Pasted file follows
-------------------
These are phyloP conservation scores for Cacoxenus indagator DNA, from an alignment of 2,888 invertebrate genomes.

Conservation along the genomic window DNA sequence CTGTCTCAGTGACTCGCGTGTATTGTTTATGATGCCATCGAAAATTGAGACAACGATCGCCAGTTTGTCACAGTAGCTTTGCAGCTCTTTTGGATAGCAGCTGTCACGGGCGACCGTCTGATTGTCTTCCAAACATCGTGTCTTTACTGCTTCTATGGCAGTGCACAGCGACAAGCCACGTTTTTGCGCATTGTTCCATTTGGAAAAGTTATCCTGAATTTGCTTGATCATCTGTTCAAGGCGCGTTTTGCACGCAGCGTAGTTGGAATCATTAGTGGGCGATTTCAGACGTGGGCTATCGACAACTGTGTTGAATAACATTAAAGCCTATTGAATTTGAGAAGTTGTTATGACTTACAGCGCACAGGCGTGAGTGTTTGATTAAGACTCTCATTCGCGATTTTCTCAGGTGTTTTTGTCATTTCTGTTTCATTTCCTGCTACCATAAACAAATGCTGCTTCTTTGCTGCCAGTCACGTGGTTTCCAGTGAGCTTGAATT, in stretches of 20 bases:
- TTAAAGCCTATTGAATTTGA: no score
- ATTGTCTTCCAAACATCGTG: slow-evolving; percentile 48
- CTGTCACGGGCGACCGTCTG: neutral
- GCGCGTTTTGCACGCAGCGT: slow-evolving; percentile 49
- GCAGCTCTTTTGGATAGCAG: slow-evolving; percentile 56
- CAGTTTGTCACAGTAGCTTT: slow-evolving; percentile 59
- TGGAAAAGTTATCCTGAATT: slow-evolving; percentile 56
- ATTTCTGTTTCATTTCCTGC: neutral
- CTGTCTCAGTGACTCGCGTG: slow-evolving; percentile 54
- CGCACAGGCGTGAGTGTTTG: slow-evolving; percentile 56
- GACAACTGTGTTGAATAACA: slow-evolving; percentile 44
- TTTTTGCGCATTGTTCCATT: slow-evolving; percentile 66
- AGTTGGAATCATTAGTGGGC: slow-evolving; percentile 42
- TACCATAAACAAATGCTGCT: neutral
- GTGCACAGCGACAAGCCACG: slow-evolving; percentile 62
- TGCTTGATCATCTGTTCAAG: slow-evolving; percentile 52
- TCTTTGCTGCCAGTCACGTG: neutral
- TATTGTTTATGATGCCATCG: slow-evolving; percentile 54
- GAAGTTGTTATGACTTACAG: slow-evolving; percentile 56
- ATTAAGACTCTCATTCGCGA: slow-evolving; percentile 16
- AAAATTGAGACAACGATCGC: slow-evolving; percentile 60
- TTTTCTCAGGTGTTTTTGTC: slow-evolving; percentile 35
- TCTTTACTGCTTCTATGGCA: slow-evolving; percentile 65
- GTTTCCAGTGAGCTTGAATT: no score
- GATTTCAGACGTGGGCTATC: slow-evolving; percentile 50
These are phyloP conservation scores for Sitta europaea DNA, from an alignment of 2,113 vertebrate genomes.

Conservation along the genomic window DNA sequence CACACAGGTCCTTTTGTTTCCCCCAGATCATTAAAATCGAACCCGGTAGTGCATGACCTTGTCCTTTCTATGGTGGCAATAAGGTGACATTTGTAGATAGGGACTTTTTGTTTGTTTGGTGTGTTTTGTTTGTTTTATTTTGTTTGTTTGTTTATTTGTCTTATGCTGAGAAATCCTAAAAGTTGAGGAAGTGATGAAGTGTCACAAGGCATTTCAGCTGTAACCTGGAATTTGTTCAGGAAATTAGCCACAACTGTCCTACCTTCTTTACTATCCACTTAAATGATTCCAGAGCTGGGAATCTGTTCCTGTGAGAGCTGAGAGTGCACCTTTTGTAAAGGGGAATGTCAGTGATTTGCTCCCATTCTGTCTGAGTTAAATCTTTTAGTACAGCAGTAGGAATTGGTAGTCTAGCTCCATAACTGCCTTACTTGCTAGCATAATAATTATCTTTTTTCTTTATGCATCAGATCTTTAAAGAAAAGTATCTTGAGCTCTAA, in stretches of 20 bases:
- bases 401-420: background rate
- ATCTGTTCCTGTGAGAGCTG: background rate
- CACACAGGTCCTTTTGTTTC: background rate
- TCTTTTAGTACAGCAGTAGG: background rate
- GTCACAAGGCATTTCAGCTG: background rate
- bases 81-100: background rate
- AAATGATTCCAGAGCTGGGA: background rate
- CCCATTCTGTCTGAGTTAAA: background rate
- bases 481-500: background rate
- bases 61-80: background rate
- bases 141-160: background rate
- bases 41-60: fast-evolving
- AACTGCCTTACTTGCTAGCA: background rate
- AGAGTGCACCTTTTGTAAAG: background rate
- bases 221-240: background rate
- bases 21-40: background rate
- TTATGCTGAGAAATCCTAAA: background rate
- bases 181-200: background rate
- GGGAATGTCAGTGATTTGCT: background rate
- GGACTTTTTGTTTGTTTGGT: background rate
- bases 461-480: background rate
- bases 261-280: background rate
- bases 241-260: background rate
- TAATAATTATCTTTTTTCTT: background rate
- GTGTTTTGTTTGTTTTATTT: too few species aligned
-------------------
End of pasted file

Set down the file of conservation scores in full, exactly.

These are phyloP conservation scores for Cacoxenus indagator DNA, from an alignment of 2,888 invertebrate genomes.

Conservation along the genomic window DNA sequence CTGTCTCAGTGACTCGCGTGTATTGTTTATGATGCCATCGAAAATTGAGACAACGATCGCCAGTTTGTCACAGTAGCTTTGCAGCTCTTTTGGATAGCAGCTGTCACGGGCGACCGTCTGATTGTCTTCCAAACATCGTGTCTTTACTGCTTCTATGGCAGTGCACAGCGACAAGCCACGTTTTTGCGCATTGTTCCATTTGGAAAAGTTATCCTGAATTTGCTTGATCATCTGTTCAAGGCGCGTTTTGCACGCAGCGTAGTTGGAATCATTAGTGGGCGATTTCAGACGTGGGCTATCGACAACTGTGTTGAATAACATTAAAGCCTATTGAATTTGAGAAGTTGTTATGACTTACAGCGCACAGGCGTGAGTGTTTGATTAAGACTCTCATTCGCGATTTTCTCAGGTGTTTTTGTCATTTCTGTTTCATTTCCTGCTACCATAAACAAATGCTGCTTCTTTGCTGCCAGTCACGTGGTTTCCAGTGAGCTTGAATT, in stretches of 20 bases:
- TTAAAGCCTATTGAATTTGA: no score
- ATTGTCTTCCAAACATCGTG: slow-evolving; percentile 48
- CTGTCACGGGCGACCGTCTG: neutral
- GCGCGTTTTGCACGCAGCGT: slow-evolving; percentile 49
- GCAGCTCTTTTGGATAGCAG: slow-evolving; percentile 56
- CAGTTTGTCACAGTAGCTTT: slow-evolving; percentile 59
- TGGAAAAGTTATCCTGAATT: slow-evolving; percentile 56
- ATTTCTGTTTCATTTCCTGC: neutral
- CTGTCTCAGTGACTCGCGTG: slow-evolving; percentile 54
- CGCACAGGCGTGAGTGTTTG: slow-evolving; percentile 56
- GACAACTGTGTTGAATAACA: slow-evolving; percentile 44
- TTTTTGCGCATTGTTCCATT: slow-evolving; percentile 66
- AGTTGGAATCATTAGTGGGC: slow-evolving; percentile 42
- TACCATAAACAAATGCTGCT: neutral
- GTGCACAGCGACAAGCCACG: slow-evolving; percentile 62
- TGCTTGATCATCTGTTCAAG: slow-evolving; percentile 52
- TCTTTGCTGCCAGTCACGTG: neutral
- TATTGTTTATGATGCCATCG: slow-evolving; percentile 54
- GAAGTTGTTATGACTTACAG: slow-evolving; percentile 56
- ATTAAGACTCTCATTCGCGA: slow-evolving; percentile 16
- AAAATTGAGACAACGATCGC: slow-evolving; percentile 60
- TTTTCTCAGGTGTTTTTGTC: slow-evolving; percentile 35
- TCTTTACTGCTTCTATGGCA: slow-evolving; percentile 65
- GTTTCCAGTGAGCTTGAATT: no score
- GATTTCAGACGTGGGCTATC: slow-evolving; percentile 50
These are phyloP conservation scores for Sitta europaea DNA, from an alignment of 2,113 vertebrate genomes.

Conservation along the genomic window DNA sequence CACACAGGTCCTTTTGTTTCCCCCAGATCATTAAAATCGAACCCGGTAGTGCATGACCTTGTCCTTTCTATGGTGGCAATAAGGTGACATTTGTAGATAGGGACTTTTTGTTTGTTTGGTGTGTTTTGTTTGTTTTATTTTGTTTGTTTGTTTATTTGTCTTATGCTGAGAAATCCTAAAAGTTGAGGAAGTGATGAAGTGTCACAAGGCATTTCAGCTGTAACCTGGAATTTGTTCAGGAAATTAGCCACAACTGTCCTACCTTCTTTACTATCCACTTAAATGATTCCAGAGCTGGGAATCTGTTCCTGTGAGAGCTGAGAGTGCACCTTTTGTAAAGGGGAATGTCAGTGATTTGCTCCCATTCTGTCTGAGTTAAATCTTTTAGTACAGCAGTAGGAATTGGTAGTCTAGCTCCATAACTGCCTTACTTGCTAGCATAATAATTATCTTTTTTCTTTATGCATCAGATCTTTAAAGAAAAGTATCTTGAGCTCTAA, in stretches of 20 bases:
- bases 401-420: background rate
- ATCTGTTCCTGTGAGAGCTG: background rate
- CACACAGGTCCTTTTGTTTC: background rate
- TCTTTTAGTACAGCAGTAGG: background rate
- GTCACAAGGCATTTCAGCTG: background rate
- bases 81-100: background rate
- AAATGATTCCAGAGCTGGGA: background rate
- CCCATTCTGTCTGAGTTAAA: background rate
- bases 481-500: background rate
- bases 61-80: background rate
- bases 141-160: background rate
- bases 41-60: fast-evolving
- AACTGCCTTACTTGCTAGCA: background rate
- AGAGTGCACCTTTTGTAAAG: background rate
- bases 221-240: background rate
- bases 21-40: background rate
- TTATGCTGAGAAATCCTAAA: background rate
- bases 181-200: background rate
- GGGAATGTCAGTGATTTGCT: background rate
- GGACTTTTTGTTTGTTTGGT: background rate
- bases 461-480: background rate
- bases 261-280: background rate
- bases 241-260: background rate
- TAATAATTATCTTTTTTCTT: background rate
- GTGTTTTGTTTGTTTTATTT: too few species aligned